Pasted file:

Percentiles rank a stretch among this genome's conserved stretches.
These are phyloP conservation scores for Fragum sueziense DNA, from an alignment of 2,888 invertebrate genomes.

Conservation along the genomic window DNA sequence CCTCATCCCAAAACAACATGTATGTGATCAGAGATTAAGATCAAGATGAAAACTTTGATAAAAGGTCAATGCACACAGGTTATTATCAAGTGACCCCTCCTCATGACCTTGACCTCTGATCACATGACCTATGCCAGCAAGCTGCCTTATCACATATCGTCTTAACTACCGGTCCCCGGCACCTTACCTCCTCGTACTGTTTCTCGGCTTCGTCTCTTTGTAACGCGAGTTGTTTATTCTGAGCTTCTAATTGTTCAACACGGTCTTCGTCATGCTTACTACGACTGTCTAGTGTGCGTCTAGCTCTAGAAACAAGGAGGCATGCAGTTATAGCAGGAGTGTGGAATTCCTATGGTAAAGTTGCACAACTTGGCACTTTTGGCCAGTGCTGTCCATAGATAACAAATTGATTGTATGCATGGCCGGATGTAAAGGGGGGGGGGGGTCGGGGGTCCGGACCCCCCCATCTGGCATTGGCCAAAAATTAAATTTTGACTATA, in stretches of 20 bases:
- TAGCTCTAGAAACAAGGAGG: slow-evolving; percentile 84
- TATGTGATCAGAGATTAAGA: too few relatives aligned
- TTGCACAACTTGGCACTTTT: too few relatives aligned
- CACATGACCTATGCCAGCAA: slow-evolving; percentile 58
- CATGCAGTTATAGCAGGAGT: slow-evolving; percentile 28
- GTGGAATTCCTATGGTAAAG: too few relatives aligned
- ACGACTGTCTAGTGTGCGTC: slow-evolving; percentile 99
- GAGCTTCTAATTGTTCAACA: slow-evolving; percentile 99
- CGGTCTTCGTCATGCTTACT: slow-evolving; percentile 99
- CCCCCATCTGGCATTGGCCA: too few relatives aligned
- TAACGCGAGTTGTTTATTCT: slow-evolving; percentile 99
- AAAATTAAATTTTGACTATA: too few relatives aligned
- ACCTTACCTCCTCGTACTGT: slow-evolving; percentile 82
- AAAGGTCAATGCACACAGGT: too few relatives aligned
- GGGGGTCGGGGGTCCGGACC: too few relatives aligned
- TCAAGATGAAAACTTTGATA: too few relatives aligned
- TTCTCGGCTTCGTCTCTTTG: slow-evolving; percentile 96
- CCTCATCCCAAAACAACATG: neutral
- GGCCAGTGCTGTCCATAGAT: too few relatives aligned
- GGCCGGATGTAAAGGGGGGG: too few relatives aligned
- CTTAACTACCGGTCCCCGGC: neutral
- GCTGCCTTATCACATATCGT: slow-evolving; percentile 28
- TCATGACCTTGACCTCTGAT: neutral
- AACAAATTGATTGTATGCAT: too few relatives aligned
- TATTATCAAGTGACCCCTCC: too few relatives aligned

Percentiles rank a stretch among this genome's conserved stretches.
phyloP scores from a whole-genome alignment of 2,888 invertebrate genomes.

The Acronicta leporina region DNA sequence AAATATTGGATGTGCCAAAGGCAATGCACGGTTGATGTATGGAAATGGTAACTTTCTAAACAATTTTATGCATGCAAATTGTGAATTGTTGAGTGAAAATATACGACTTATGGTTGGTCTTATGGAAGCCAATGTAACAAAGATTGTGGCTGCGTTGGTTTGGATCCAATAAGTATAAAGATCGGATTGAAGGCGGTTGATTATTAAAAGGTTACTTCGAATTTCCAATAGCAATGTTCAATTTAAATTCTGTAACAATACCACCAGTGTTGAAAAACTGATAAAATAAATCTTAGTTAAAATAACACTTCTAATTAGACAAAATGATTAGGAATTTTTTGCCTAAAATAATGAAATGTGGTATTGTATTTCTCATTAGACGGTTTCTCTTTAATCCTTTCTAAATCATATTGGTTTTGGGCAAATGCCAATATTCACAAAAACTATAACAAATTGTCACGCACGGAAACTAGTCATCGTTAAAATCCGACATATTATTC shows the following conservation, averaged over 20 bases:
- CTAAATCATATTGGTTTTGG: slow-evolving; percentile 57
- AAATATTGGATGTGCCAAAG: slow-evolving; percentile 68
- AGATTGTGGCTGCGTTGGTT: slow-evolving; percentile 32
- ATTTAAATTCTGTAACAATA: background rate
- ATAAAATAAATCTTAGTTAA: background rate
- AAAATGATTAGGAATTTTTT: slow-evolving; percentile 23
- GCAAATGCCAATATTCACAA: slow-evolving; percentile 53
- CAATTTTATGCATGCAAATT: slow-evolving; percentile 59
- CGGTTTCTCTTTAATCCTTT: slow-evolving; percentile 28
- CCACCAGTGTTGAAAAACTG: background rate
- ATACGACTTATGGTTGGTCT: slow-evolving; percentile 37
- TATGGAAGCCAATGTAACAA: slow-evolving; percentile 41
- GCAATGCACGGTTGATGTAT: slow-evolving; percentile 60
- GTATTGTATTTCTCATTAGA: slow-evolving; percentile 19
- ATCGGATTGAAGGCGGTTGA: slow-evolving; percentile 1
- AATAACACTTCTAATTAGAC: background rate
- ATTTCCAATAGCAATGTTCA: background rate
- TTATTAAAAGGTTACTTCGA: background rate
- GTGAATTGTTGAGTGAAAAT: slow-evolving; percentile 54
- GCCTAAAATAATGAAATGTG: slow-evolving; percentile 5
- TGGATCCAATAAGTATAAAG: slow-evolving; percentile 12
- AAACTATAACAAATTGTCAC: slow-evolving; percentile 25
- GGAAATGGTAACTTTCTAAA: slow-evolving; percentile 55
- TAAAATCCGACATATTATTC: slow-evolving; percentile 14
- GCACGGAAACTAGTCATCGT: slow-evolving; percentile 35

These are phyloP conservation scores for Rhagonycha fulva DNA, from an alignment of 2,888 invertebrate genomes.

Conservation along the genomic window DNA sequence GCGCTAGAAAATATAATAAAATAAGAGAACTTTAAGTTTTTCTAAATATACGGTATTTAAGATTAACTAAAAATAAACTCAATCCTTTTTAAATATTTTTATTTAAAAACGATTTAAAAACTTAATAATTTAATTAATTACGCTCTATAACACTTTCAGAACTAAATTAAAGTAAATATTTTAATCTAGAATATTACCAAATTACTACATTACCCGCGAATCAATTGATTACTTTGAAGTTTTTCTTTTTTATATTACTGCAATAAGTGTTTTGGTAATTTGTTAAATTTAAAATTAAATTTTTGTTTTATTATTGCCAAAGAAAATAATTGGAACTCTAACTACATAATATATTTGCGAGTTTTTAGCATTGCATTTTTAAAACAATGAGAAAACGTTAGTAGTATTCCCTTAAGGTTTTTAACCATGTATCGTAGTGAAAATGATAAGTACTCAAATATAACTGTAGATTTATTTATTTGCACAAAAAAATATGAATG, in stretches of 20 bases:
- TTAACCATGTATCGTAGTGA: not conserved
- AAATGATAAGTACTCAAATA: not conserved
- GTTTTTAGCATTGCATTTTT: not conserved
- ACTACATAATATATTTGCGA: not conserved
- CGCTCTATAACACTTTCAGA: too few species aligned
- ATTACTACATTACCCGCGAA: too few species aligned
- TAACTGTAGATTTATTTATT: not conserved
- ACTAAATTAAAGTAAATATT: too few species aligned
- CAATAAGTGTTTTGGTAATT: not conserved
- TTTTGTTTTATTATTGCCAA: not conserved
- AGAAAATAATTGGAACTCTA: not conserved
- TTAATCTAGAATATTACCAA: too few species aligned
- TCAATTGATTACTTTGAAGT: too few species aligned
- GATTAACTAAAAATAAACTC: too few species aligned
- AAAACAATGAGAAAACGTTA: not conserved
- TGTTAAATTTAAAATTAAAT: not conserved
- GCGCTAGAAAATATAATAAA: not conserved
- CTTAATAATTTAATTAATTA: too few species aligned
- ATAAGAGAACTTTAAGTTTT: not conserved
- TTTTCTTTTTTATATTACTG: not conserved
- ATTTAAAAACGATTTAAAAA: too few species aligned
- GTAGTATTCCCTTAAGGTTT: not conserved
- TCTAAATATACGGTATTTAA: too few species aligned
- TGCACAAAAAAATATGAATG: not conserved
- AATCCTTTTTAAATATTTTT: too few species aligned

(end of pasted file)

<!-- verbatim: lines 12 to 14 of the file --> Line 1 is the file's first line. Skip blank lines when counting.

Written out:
- CGGTCTTCGTCATGCTTACT: slow-evolving; percentile 99
- CCCCCATCTGGCATTGGCCA: too few relatives aligned
- TAACGCGAGTTGTTTATTCT: slow-evolving; percentile 99